The Killarney Park office and campground is at George Lake on Highway 637, about 10 km east of Killarney village. All other camping is interior.
Killarney Park - George Lake from bridge over Chikanishing River
Killarney Park - George Lake with granite left and quartzite right
The geology of George Lake is spectacular: the south shore is Muskoka granite and the north shore is La Cloche quartzite. Photo by Bill Sherwood.
A beaver dam and Cranberry Bog from the Cranberry Bog Trail which starts at the eastern end of the George Lake campground. Photo by Bill Sherwood.
Killarney Park - beaver dam and Cranberry Bog
Killarney Park - Granite Ridge Trail
The Granite Ridge Trail is located across Highway 637 from the park office. The trail gives splendid views of the La Cloche mountains to the north and Georgian Bay to the west.
The Chikanishing River flows out of George Lake at the western end of the campground. The La Cloche Silhouette Trail starts here. It is 100 km long and is 7 to 10 days of extreme hiking.
Killarney Park - Chikanishing River leaving George Lake
Killarney Park - kayakers on Chikanishing River
Kayakers on the Chikanishing River. The Chikanishing Trail follows the river from the end of Chikanishing Road 2 km west of the camp office to the river mouth on Georgian Bay but it is possible to hike all the way from the west end of the George Lake campground. It follows the shore of Georgian Bay then loops back to the end of the road. Photo by Bill Sherwood
The mouth of the Chikanishing River. There is a parking lot and boat launch for kayak and canoe trips on Georgian Bay. Photo by Bill Sherwood.
Killarney Park - mouth of Chikanishing River into Georgian Bay
Killarney Park observatory dome
Not far from the park office is the observatory. Opened in 2010, it is the only observatory in an Ontario provincial park.
The building and 25-cm telescope were donated by the Waters family. Bruce Waters has given talks on astronomy in the park for over 25 years. The Gardiner family donated the mount and GoTo drive.
Killarney Park - open dome and telescope
Killarney Park Astronomer in Residence poster
In mid-August 2011, Bill made comets at a lecture and the next evening we helped park rangers show over 130 campers the night sky through the telescope and Perseid meteors. We returned as Astronomers in Residence in July and August 2012. Bill gave a talk on comets and I gave one on stoneage observatories.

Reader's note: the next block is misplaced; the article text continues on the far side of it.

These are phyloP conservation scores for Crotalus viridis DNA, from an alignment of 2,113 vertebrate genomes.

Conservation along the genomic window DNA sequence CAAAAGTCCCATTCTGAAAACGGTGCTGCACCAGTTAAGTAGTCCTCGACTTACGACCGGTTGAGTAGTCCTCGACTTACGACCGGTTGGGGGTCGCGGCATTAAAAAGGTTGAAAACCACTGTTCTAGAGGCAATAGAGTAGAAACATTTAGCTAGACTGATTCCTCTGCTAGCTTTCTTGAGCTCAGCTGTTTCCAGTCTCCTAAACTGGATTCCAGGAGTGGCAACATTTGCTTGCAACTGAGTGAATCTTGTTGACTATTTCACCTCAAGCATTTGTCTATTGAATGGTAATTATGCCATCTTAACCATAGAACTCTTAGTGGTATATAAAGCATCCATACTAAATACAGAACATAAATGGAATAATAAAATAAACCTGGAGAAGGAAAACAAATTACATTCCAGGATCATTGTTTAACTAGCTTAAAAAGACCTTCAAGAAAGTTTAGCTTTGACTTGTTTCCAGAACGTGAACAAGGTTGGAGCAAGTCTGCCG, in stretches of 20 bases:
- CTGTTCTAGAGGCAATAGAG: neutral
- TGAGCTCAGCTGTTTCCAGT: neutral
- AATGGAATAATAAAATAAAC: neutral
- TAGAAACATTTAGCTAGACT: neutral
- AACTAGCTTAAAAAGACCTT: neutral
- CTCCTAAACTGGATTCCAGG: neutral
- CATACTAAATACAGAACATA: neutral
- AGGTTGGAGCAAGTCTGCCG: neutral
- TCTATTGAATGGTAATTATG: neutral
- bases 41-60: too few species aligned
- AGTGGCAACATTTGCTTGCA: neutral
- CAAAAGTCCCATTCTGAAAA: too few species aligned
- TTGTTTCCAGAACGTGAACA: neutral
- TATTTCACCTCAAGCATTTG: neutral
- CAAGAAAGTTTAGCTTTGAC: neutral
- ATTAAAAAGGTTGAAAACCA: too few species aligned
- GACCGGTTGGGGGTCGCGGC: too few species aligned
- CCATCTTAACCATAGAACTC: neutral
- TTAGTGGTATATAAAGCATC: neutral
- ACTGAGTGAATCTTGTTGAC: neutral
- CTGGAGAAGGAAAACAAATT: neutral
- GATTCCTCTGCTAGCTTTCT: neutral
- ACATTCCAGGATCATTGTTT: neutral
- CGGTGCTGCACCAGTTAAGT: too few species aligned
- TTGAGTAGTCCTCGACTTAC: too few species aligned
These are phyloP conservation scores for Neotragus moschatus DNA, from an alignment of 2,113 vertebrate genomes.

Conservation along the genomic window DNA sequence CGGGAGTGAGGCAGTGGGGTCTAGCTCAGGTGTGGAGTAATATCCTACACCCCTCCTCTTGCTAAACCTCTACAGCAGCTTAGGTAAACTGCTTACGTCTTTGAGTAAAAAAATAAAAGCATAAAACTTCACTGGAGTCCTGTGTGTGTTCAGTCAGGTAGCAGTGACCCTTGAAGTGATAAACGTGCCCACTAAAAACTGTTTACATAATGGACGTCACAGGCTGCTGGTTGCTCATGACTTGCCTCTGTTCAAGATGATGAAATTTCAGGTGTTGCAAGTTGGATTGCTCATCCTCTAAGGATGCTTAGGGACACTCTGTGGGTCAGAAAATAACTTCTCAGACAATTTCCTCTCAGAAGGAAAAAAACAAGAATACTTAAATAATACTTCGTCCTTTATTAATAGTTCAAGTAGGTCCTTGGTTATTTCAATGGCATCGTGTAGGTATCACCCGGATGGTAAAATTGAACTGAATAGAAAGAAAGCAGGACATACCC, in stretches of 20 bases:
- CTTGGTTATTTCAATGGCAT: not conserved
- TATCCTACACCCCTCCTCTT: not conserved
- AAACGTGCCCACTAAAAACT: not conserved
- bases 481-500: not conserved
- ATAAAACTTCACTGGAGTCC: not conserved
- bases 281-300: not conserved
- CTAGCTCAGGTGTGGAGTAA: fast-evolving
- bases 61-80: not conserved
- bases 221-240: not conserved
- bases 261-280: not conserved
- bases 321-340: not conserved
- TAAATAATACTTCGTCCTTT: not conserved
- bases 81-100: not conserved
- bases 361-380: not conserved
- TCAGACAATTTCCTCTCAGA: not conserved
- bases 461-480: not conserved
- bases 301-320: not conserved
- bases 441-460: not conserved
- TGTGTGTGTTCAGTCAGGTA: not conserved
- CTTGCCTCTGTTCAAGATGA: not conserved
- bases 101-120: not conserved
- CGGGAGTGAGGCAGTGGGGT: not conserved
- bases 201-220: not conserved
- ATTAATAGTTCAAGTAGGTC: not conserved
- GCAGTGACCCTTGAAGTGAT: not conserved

The Milky Way from Killarney Park observatory. Because Killarney is far from any large town or city, the night sky is very dark with no light pollution. Every clear night we were busy showing campers planets, the moon, double stars, star clusters and galaxies through the telescope. While waiting their turn at the telescope, campers watched for meteors and satellites passing overhead. We saw the International Space Station on several evenings. Photo by Bill Sherwood.
Killarney Park - Milky Way in Sagitarius from observatory
Killarney Park - Art in the Park - painters
Killarney Park also has an Art in the Park programme led by several different artists who donate their time. When we were there the artist was Pièrre Sabourin who inspired us to do the paintings below. The Friends of Killarney Park supplied the materials. Everyone was given red, yellow, blue, white and black paint and had to mix their own colours. Photo by Bill Sherwood.
Killarney Park - George Lake - the scene to paint
The original scene from George Lake beach.
Killarney Park - George Lake with a painting of the scene
The George Lake scene and a painting by someone in the group.
Killarney Park - my 1st painting of the George Lake scene
My first attempt. Acrylic.
Killarney Park - Bill's 1st painting of the George Lake scene
Bill's first painting. Acylic.
Killarney Park - Bill's 2nd painting of the George Lake scene
Bill's 2nd painting of the scene. Acrylic.
Killarney Park - Bill's  painting of close-up of George Lake scene
Bill's 3rd painting. A close-up. Acrylic.
Killarney Park - my painting of close-up of George Lake Scene

It was fascinating to see 20 or 30 people between 8 and 80 painting the same scene. Each painting was entirely different but still recognizable as the view in front of us. Even when Bill or I painted the same scene on different days the paintings were very different.
Bill does sketch occasionally but has always said he could not paint. I have painted since I was a kid. Bill had a crash course in how to block the painting, mix colours, and put what he saw in his painting with a super teacher. Now he is hooked.